Mentor: Eric Libby
The Evolutionary Origins of Developmental Programs
Abstract: Organisms may exhibit stochastic variation in phenotypes as an evolved strategy to survive in fluctuating environments. These phenotypic variations can have different advantages in different environments; for example, a fast-growing antibiotic-sensitive type and a slow-growing antibiotic-resistant type of bacteria each have different advantages. When growth of an organism population is coupled with changes in environmental fluctuations, it becomes possible to optimize the switching strategy between different phenotypes. This optimal is largely independent of the specific environmental conditions; it is resistant to changes in carrying capacity and competitor organisms’ switching strategies.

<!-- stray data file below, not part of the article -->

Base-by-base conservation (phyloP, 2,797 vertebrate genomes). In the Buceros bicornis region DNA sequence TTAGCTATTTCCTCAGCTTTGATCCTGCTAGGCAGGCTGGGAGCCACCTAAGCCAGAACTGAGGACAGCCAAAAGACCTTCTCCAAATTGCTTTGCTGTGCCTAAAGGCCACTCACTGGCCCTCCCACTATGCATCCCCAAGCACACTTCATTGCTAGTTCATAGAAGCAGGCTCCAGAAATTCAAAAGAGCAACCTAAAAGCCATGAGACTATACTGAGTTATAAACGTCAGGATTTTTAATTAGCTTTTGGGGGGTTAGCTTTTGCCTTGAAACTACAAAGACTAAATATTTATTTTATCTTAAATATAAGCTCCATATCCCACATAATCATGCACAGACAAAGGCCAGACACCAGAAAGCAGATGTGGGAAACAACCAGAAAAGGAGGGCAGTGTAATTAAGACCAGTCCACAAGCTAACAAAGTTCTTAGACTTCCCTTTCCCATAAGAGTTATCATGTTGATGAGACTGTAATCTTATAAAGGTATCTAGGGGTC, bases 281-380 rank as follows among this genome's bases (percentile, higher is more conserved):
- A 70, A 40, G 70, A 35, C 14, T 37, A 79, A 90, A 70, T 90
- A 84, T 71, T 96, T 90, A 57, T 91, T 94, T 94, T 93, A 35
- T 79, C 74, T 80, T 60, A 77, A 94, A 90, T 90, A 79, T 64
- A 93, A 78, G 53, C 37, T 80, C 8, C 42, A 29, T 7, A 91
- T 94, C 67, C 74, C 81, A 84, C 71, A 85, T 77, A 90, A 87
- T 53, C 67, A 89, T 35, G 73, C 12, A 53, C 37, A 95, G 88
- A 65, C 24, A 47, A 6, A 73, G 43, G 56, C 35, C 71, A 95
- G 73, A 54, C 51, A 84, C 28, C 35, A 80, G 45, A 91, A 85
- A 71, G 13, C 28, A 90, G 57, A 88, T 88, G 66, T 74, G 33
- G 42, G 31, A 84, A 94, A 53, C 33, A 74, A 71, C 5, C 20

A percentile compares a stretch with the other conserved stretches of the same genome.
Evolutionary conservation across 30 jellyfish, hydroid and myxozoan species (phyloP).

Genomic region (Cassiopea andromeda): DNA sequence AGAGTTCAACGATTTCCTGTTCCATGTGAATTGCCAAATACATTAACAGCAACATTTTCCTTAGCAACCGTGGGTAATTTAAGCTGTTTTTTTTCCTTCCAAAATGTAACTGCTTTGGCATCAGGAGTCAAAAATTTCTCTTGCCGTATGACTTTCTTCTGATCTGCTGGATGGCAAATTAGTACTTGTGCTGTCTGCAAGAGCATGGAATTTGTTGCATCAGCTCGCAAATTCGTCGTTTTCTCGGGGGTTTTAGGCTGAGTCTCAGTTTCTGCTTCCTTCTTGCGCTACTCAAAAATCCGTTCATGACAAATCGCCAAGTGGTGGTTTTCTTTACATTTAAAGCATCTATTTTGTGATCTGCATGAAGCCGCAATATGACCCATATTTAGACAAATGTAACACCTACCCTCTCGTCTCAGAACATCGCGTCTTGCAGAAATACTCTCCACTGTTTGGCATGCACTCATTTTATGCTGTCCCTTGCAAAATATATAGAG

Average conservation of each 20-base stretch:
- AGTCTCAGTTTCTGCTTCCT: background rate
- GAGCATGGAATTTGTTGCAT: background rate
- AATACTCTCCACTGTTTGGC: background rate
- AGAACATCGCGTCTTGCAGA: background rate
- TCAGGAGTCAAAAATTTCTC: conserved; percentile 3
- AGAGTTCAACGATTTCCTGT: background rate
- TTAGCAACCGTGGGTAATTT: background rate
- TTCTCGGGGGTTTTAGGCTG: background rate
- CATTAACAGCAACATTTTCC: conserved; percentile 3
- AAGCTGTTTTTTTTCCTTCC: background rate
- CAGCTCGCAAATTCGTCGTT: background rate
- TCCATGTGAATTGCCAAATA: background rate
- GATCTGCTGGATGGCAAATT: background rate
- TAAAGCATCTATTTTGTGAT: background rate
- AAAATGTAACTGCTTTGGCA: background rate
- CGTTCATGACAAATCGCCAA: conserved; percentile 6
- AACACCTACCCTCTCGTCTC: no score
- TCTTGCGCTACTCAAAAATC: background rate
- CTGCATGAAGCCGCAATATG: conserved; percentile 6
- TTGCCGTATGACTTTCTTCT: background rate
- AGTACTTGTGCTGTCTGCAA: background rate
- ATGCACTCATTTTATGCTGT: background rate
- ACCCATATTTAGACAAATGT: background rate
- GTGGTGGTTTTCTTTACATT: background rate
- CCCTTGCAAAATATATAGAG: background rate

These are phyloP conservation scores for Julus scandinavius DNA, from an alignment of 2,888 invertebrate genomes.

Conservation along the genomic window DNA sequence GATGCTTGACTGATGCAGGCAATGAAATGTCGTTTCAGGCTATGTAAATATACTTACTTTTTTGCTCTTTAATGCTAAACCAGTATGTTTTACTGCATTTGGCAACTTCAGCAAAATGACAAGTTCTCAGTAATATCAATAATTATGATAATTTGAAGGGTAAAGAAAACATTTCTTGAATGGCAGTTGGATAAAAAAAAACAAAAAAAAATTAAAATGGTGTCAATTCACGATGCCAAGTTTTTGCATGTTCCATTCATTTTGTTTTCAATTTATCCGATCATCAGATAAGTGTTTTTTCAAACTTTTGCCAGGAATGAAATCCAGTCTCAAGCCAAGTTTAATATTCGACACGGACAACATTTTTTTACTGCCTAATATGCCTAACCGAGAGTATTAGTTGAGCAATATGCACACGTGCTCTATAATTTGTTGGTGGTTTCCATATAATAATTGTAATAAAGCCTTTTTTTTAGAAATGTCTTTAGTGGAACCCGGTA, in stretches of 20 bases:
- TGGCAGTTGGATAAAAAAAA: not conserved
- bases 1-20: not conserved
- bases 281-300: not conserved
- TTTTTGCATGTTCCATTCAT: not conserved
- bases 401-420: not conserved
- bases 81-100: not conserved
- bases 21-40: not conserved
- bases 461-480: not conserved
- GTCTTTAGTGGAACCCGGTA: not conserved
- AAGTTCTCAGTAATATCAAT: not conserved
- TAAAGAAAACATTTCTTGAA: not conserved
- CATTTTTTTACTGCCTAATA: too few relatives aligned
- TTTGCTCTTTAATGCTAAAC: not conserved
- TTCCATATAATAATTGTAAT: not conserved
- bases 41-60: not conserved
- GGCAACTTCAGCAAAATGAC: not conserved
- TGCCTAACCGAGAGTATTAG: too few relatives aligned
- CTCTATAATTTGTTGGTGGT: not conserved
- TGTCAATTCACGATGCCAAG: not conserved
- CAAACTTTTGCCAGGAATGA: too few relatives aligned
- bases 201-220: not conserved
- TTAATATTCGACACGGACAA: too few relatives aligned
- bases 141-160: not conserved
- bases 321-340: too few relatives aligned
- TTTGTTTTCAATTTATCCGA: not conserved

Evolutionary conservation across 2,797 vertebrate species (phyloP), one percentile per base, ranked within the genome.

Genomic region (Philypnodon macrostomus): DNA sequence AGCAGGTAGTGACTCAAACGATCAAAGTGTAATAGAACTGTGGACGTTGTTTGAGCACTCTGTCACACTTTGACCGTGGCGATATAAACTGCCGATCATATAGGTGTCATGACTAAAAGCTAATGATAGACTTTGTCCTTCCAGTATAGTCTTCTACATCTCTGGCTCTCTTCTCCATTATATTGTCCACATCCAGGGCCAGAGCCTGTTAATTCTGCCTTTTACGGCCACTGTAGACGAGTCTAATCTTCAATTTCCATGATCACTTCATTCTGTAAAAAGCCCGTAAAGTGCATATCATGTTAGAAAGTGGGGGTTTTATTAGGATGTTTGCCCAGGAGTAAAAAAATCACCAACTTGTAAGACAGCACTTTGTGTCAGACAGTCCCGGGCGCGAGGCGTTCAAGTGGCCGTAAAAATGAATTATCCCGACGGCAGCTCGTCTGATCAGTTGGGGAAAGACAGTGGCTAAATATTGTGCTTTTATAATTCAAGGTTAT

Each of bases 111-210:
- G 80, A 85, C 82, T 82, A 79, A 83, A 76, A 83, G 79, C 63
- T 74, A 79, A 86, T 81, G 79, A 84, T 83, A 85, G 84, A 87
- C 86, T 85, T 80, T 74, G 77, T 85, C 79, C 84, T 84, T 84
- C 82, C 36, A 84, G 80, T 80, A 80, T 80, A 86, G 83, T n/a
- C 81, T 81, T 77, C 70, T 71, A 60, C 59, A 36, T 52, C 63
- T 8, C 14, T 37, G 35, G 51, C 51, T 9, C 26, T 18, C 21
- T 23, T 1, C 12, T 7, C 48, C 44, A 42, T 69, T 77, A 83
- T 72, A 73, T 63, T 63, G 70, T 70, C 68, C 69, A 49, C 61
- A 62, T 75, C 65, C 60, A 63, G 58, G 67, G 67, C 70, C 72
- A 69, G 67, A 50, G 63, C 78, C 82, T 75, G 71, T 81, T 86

This project aims to investigate how a deterministic strategy evolves and competes with an optimized stochastic strategy, with the hypothesis that even a rudimentary deterministic strategy would out-compete a stochastic one. This will be done using computer models to simulate competition between organisms with different switching strategies. Investigating this sort of developmental program may provide clues into the emergence of multicellular life as a form of life cycle which develops from cooperation in the growth of single-celled organisms.